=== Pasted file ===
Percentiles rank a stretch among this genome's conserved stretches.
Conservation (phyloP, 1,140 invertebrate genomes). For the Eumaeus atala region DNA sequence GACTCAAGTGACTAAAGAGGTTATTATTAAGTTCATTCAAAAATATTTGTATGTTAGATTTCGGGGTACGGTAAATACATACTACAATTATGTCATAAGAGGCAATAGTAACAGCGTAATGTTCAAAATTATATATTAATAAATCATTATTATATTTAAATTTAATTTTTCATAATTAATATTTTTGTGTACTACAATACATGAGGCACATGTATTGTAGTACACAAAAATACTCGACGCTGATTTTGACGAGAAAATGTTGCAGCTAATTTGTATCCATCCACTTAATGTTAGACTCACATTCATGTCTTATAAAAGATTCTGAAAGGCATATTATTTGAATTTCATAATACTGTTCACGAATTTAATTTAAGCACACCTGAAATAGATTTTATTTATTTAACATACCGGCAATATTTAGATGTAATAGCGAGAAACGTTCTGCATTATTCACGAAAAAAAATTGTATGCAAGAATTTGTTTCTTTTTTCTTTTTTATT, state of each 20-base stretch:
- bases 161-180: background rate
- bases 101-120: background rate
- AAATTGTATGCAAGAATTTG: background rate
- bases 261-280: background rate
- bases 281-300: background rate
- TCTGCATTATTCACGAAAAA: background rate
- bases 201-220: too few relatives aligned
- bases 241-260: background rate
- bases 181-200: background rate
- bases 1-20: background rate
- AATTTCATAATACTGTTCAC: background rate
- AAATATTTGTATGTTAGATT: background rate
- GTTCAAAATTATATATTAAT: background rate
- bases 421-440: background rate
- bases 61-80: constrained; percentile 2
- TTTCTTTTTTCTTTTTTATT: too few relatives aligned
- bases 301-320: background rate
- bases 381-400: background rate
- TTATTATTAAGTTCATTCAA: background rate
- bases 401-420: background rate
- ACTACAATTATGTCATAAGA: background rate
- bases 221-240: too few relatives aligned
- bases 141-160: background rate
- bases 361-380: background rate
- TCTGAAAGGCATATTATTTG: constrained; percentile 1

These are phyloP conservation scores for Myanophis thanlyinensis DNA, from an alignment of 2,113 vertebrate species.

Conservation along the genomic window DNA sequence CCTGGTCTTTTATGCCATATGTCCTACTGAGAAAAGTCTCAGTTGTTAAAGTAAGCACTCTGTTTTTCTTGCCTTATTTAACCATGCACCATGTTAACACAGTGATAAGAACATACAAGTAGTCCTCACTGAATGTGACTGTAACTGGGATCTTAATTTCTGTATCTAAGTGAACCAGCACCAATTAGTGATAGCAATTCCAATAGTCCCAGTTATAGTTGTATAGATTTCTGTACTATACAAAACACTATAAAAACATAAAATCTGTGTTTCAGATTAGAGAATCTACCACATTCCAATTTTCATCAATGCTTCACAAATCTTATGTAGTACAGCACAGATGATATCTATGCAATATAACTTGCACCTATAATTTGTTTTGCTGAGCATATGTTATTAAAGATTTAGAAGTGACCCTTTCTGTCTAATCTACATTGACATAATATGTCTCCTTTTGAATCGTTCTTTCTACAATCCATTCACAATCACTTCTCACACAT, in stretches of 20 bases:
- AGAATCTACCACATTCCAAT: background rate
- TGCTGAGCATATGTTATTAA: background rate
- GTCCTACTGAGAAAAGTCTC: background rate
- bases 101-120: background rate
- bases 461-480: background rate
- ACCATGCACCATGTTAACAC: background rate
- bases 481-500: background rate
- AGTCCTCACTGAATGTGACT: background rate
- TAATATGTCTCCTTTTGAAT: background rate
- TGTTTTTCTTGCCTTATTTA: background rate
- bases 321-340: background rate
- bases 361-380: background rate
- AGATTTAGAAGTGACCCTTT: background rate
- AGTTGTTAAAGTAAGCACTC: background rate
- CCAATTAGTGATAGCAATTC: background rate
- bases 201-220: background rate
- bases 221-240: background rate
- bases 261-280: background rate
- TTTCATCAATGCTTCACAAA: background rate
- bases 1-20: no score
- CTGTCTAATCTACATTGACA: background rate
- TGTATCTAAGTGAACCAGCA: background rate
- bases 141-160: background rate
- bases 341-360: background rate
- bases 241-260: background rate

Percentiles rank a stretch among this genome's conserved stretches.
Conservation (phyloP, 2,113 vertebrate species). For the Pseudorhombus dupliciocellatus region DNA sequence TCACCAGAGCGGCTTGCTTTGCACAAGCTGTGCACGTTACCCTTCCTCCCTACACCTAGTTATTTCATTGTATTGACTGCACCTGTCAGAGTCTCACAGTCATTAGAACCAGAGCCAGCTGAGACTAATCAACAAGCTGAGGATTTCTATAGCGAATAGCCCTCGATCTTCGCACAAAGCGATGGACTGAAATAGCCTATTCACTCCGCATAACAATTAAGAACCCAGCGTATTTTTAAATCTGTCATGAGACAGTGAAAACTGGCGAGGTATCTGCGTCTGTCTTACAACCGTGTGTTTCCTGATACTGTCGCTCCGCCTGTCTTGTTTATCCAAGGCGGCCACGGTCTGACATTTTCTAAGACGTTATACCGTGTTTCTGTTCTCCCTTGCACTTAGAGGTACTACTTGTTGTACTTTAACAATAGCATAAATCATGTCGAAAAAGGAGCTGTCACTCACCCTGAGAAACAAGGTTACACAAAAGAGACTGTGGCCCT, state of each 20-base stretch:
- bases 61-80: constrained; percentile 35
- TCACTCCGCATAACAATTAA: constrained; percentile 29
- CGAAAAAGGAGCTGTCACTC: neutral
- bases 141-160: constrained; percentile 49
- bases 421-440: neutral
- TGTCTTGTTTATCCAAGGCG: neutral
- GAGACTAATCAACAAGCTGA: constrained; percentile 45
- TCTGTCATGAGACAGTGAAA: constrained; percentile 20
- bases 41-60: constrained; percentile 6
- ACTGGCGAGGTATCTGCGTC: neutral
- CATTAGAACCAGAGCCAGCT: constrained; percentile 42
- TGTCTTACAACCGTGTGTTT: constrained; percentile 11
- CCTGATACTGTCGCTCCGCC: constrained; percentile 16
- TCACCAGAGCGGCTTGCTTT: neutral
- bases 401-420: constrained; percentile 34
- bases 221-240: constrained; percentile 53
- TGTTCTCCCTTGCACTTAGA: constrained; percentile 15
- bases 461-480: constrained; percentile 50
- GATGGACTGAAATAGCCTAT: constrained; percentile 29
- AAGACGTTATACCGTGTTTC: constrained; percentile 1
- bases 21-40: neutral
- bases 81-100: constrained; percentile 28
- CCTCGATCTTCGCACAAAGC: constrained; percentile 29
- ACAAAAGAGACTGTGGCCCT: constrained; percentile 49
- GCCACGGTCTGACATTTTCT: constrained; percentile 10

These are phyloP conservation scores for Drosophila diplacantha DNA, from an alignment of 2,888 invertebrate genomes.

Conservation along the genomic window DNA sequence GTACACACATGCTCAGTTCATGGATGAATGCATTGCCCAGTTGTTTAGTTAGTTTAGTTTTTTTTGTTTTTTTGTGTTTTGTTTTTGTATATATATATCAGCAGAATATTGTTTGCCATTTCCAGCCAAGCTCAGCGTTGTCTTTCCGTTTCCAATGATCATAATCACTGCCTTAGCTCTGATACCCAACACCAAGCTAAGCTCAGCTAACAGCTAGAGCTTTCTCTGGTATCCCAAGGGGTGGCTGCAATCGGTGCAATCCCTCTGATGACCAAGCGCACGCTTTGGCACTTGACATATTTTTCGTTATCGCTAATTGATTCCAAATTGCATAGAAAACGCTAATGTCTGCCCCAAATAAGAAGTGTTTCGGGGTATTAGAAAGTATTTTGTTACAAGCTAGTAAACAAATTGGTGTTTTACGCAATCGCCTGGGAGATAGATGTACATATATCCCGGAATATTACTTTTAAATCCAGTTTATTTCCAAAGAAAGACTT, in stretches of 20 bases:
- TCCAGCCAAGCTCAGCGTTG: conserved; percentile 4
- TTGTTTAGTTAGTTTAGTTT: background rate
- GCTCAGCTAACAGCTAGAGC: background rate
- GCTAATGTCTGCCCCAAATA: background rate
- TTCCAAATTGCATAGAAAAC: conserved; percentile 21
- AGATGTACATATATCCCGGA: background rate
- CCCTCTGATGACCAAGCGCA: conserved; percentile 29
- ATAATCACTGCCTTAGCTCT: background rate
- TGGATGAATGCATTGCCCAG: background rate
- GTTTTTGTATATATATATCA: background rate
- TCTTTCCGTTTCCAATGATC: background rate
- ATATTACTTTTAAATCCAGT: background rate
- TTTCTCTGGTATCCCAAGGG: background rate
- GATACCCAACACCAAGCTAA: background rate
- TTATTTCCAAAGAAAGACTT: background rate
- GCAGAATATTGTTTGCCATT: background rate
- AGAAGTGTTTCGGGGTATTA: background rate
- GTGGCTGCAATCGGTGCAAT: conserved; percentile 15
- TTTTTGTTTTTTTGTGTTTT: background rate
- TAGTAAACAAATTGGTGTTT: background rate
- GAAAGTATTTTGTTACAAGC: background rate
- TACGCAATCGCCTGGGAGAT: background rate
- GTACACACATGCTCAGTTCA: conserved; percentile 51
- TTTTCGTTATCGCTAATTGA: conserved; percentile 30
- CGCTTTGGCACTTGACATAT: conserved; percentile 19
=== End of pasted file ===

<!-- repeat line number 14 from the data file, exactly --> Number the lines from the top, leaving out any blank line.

- AAATATTTGTATGTTAGATT: background rate